29 July 2013
Somehow I've been living in Germany for just over two years now, and with this experience I've found myself in the position of trying to give friends who are settling advice on coming over here, how to deal with German bureaucracy (argh) and, most recently, tips on learning German. So, just in case these links and resources are useful for anybody else out there, I thought I'd collect them all here.
To be completely up front, though; my German learning has been of the laziest kind. I have (or, had) many excuses; moving to a new country, starting a new job, not wanting to study after 8/9 hours sitting in front of my computer, and, shamefully, when I first arrived, thinking it wasn't actually that helpful, as I wasn't planning on staying in a German-speaking country quite as long as I have done!
But even without hours slaving over vocabulary lists, and grammar rules, and all sorts of not-so-entertaining means out there, there are other ways...
My favourite: the Interactive German learning portal (click on the box on the right, “Start the Course”. It's an online portal that starts from the very basics (level A1, in language-learning speak); you sign in, and it remembers where you're at each time you leave the platform. It includes a range of activities; matching up words, listening comprehensions, grammar lessons, filling in the gaps.
It provides tests at the end of each mini level so you can assess how things are going, and you can choose whether you want the portal to be in English or in German at the top of the introduction screen. It's a good one to pick up and do for 10 minutes or so every few days until you get the basics, as it doesn't require too much time commitment each go.
If you want something to learn from that doesn't require you actually actively doing anything, I'd recommend their Langsam gesprochene Nachrichten – or, Slowly Spoken News podcast. Every day, a new 6-7 minute podcast is released of a native German man or woman reading out the day's news headlines, slowed down. In terms of language-learning this is a truly brilliant idea, as it gives the listener updated material that is genuinely interesting to hear, has a podcast for the same section of news read out at the actual speed, and you can also find the text that is read out, if you want to follow along.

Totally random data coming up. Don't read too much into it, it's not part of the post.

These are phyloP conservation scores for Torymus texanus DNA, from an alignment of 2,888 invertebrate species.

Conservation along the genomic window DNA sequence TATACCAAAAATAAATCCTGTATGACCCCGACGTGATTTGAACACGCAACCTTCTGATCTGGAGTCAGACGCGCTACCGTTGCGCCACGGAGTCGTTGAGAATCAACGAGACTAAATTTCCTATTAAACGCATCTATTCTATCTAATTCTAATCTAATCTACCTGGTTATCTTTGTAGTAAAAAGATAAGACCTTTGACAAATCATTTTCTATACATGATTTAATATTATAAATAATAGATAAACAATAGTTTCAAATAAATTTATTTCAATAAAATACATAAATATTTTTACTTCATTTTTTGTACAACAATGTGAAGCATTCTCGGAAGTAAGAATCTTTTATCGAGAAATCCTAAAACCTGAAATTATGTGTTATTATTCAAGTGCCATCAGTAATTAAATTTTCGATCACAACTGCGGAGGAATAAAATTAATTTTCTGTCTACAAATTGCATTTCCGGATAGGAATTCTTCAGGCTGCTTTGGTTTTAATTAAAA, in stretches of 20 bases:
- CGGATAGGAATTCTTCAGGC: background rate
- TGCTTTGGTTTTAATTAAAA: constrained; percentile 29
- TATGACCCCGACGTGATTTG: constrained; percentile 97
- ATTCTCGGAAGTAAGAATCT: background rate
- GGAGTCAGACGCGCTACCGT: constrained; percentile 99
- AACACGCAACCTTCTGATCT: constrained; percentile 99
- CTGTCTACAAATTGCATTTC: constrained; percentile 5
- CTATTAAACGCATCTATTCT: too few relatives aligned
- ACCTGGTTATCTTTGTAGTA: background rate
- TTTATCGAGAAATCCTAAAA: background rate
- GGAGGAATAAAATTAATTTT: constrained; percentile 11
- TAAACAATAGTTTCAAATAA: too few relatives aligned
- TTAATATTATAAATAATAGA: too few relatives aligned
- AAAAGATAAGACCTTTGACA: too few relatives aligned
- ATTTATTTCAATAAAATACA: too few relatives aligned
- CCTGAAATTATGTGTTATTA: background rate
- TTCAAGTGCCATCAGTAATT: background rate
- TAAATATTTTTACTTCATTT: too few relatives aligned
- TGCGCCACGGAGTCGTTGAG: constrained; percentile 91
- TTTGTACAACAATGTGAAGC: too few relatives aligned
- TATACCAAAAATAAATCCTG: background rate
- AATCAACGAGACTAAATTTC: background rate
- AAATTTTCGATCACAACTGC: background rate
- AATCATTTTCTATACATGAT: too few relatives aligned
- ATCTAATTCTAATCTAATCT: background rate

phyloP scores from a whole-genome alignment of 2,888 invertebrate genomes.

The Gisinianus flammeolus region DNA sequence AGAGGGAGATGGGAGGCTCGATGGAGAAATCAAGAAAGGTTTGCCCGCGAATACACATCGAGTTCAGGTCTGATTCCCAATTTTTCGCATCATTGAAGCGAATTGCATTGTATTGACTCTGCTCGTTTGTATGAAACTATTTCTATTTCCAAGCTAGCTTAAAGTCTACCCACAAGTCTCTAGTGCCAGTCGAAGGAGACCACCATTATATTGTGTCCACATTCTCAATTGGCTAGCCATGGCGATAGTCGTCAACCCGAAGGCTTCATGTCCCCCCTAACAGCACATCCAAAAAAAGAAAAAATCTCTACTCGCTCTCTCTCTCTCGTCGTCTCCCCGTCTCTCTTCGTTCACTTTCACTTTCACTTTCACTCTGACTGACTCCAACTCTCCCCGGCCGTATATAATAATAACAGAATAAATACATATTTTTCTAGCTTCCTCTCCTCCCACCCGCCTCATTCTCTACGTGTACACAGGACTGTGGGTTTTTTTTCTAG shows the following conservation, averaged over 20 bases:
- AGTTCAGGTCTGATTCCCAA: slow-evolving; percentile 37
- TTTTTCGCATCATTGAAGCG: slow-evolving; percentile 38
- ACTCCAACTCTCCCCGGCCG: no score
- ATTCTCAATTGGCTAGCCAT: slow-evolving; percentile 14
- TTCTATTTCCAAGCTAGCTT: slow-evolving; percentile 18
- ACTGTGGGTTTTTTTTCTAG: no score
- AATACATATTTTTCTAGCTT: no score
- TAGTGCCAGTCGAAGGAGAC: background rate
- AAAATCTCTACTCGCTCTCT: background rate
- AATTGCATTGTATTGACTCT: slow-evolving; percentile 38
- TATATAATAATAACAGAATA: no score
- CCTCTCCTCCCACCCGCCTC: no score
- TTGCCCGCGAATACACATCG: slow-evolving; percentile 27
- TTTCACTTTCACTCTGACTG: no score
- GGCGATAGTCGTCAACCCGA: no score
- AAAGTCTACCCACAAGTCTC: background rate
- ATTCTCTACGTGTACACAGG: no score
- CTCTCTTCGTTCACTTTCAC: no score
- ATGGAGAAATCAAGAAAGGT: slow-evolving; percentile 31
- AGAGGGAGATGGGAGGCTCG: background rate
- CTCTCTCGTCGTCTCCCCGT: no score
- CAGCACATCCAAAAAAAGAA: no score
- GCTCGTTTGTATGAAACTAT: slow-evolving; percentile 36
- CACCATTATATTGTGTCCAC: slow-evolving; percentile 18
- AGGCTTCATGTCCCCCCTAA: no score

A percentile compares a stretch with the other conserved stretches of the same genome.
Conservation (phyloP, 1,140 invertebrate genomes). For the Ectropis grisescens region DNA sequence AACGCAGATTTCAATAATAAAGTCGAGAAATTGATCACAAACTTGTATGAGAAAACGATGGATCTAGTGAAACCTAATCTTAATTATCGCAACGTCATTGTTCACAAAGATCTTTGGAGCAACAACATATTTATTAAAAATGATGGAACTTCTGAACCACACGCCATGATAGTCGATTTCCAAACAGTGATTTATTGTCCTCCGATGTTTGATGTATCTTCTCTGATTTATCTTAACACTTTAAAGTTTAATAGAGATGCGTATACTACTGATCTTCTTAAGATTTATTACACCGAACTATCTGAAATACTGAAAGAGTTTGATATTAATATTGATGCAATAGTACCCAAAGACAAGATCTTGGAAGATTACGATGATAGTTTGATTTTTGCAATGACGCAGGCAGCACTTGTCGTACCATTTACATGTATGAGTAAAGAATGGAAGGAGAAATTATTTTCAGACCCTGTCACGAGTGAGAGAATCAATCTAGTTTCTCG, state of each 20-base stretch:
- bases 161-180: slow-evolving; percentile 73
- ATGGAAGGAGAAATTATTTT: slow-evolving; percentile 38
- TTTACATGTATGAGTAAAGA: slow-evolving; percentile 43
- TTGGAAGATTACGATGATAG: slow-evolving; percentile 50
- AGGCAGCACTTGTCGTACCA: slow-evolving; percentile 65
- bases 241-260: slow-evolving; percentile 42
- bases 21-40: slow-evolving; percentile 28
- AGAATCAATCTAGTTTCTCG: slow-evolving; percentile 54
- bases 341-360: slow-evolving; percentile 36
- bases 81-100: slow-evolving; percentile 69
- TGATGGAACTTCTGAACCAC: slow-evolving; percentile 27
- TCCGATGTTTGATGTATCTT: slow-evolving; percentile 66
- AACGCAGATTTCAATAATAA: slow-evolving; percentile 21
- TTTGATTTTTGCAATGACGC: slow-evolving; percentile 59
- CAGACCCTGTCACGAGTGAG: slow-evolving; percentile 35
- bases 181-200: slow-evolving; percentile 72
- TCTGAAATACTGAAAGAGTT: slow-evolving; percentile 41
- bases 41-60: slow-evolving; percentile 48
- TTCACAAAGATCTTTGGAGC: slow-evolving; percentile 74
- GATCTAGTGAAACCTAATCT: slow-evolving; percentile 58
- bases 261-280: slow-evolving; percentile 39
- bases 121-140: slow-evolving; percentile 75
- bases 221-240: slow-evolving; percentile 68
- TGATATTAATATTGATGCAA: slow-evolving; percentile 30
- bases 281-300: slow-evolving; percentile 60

Listening to this on my commute to work helped me hugely, though it did take me a while afterwards to get used to people speaking at a regular pace! Deutsche Welle also have a range of other resources, though I've never really used the others.
Other resources I've found helpful; this online dictionary from Leo. Before moving to Germany, my foreign language online dictionary of choice was always, always the great Wordreference.com – but it turns out their English-German section isn't great. (NB, for French and Spanish though, they're wonderful!)
On my iPhone I have an offline dictionary downloaded from dict.cc which has proven very helpful when needing to ask for insect repellant at the pharmacy, or double cream at the supermarket, for example.
I also downloaded a flash card app, after hearing that language-learning with flash cards was all the rage. I must admit though, that I'm not such a fan; perhaps it was just the way that I was using it, but coming across new words in conversation and learning them in context worked a lot better for me.
And last but not least; conversation! Speaking to German people. Making an idiot of myself, getting words mixed up, misunderstanding, but making people laugh and having lots of fun at the same time. I started speaking just a couple of minutes a day, and have gradually, over 18 months or so built up to having friends with whom I only speak German (though with many, many grammatical errors, the odd English word mixed in, and frequent confusion on my part!)
Caveat: the methods you use to learn a language depend a lot on two main things; first, what do you want to get out of it? For me, it was just speaking to people, understanding conversations, and not having to ask groups of German people to speak in English just because I was present. Writing good German is way down on my priority list, as I'm fairly certain I won't be needing it extensively in my job.
And second, how do you learn best? If you don't know, then try a few different things and see what sticks. Maybe it's flashcards, or podcasts, or simply writing yourself 10 words of new vocabulary a day for a few weeks. German is the first language I've learned without regular grammar classes and studying a few hours a week at least; but (and again, the excuses!) - I've just not been motivated to sit down and study after working all day. As I've found, though, not wanting to study so much is definitely not an excuse to at least giving it a go, and it really does make living in Berlin a much nicer experience!
**Updated, June 2014**
Learning while singing is easily one of the most fun ways to learn. There are various ways you can do this; listen to the song, for example, try and identify as many words as you can, and write down what you hear. Or, read through the lyrics while you're listening and try and sing along, or have a go at translating the lyrics to check you've understood. (and if you haven't- no big deal!).
I've used the songs of a friend of mine, Alin Coen, a lot for this, as lots of the lyrics are online, which helps a lot: she has some gorgeous songs, including Wolken (lyrics here) Ich war hier (lyrics here); the heartbreaking 'Kein Weg Zurück (lyrics here), and the lovely Einer will immer mehr (lyrics here). There's lots more, but those are a few of my favourites, and happily lots have the lyrics already up online.